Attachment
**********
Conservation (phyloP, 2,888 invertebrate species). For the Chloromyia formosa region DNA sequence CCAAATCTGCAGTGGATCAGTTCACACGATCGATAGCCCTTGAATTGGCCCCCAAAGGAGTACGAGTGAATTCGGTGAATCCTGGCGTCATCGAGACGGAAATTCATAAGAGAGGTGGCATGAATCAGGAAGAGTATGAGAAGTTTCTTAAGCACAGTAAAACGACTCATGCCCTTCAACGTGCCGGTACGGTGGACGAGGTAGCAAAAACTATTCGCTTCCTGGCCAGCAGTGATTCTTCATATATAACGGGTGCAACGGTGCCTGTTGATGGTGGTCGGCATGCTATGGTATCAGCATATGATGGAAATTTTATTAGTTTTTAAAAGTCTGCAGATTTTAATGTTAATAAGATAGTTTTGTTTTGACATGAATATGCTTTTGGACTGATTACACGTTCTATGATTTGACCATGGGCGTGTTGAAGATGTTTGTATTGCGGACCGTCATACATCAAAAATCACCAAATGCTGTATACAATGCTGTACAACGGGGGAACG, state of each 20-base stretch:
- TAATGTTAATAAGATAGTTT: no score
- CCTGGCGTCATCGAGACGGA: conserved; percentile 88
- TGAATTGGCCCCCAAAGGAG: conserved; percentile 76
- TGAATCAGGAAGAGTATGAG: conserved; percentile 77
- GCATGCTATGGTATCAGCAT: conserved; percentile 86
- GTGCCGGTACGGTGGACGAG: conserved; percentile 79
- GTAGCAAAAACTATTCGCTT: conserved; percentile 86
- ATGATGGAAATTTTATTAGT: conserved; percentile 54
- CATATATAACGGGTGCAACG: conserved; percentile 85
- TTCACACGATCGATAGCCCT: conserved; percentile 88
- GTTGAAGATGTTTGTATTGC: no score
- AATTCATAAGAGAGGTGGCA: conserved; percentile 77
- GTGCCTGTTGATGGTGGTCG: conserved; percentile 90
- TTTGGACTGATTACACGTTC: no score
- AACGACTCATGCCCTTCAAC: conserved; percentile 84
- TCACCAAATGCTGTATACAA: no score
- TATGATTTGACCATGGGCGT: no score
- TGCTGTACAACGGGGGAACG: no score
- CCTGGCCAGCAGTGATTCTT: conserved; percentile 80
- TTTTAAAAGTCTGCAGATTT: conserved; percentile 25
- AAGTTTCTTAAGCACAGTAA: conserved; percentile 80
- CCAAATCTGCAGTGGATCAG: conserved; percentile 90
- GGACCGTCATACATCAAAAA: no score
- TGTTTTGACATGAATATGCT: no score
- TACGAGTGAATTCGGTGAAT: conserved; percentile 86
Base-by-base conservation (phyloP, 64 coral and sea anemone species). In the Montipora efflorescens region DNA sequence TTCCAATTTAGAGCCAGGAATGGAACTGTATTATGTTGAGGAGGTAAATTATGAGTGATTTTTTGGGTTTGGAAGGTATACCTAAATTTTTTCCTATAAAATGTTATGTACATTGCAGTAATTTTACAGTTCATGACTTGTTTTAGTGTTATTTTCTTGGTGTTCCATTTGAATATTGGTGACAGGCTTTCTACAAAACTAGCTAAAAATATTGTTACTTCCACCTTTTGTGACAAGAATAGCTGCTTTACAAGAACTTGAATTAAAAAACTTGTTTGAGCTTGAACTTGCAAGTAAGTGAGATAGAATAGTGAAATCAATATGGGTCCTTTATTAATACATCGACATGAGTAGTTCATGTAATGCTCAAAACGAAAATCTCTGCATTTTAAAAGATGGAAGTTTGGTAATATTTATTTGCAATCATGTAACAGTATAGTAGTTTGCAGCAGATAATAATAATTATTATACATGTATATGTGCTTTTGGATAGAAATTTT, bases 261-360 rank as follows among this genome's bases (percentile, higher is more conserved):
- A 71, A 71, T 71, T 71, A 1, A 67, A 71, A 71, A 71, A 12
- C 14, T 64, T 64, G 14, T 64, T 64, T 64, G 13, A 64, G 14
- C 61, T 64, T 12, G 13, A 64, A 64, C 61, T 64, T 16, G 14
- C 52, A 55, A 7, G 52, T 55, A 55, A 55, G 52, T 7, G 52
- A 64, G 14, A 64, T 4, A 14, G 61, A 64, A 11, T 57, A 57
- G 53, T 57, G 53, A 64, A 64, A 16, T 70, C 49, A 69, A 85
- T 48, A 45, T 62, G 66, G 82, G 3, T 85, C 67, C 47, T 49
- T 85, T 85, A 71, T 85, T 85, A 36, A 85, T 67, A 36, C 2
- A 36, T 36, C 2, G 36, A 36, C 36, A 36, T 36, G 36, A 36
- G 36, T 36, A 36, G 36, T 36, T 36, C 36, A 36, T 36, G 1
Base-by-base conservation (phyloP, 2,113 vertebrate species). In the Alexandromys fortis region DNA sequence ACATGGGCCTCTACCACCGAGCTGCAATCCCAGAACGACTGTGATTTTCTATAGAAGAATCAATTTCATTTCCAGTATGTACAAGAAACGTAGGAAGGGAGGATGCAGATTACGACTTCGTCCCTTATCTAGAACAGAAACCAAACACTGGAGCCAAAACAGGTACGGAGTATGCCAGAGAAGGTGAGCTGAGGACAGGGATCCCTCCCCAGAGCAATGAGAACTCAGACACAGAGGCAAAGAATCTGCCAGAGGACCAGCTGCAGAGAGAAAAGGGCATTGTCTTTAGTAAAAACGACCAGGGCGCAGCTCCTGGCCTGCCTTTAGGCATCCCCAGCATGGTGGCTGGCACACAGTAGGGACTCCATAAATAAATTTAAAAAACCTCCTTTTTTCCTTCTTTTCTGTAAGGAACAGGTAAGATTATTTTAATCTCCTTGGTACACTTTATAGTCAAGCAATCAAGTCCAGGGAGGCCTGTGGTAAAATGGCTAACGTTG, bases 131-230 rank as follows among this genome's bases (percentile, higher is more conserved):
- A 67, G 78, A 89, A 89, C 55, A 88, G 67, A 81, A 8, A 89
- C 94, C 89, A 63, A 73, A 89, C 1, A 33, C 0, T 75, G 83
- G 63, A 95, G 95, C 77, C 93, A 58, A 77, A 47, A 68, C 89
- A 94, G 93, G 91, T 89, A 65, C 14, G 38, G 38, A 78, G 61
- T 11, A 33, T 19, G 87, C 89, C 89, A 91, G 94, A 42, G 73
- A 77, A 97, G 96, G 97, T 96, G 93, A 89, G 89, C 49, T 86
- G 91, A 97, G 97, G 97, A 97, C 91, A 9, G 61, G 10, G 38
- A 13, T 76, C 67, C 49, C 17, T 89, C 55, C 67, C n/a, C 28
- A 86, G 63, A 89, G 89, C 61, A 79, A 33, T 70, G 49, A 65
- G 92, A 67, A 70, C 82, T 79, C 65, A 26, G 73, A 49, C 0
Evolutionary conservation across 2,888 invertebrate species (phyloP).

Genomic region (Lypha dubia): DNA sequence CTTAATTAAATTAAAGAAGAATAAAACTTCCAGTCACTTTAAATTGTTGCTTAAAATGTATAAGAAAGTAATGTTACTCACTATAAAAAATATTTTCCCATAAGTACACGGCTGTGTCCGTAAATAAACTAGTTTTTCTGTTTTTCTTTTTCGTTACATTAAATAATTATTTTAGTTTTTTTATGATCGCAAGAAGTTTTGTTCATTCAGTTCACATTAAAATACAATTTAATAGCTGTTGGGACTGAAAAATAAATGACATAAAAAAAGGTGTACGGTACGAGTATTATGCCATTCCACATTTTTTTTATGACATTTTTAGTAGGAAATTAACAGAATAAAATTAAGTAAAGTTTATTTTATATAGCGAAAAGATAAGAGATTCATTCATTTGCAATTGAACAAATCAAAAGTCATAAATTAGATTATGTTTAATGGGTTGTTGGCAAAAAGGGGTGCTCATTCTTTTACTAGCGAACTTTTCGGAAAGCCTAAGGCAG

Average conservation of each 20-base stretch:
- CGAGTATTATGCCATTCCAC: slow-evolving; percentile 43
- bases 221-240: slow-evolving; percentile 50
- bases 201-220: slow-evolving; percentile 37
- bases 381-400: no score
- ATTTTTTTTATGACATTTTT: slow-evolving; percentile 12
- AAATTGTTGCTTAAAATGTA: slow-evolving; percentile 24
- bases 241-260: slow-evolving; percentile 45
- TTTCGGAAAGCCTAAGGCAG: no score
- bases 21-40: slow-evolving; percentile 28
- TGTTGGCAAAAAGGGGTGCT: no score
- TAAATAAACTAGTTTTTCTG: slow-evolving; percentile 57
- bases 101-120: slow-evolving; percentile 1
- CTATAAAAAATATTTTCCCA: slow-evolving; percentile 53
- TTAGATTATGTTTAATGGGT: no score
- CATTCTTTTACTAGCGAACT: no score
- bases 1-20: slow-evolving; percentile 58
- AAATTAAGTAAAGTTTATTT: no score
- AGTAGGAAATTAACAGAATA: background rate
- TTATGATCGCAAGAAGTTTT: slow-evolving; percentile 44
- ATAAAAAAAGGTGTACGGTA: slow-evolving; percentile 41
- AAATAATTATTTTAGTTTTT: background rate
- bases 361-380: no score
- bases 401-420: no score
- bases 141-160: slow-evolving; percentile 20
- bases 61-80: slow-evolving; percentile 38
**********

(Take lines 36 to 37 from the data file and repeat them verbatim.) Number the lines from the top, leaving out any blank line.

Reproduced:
- A 36, T 36, C 2, G 36, A 36, C 36, A 36, T 36, G 36, A 36
- G 36, T 36, A 36, G 36, T 36, T 36, C 36, A 36, T 36, G 1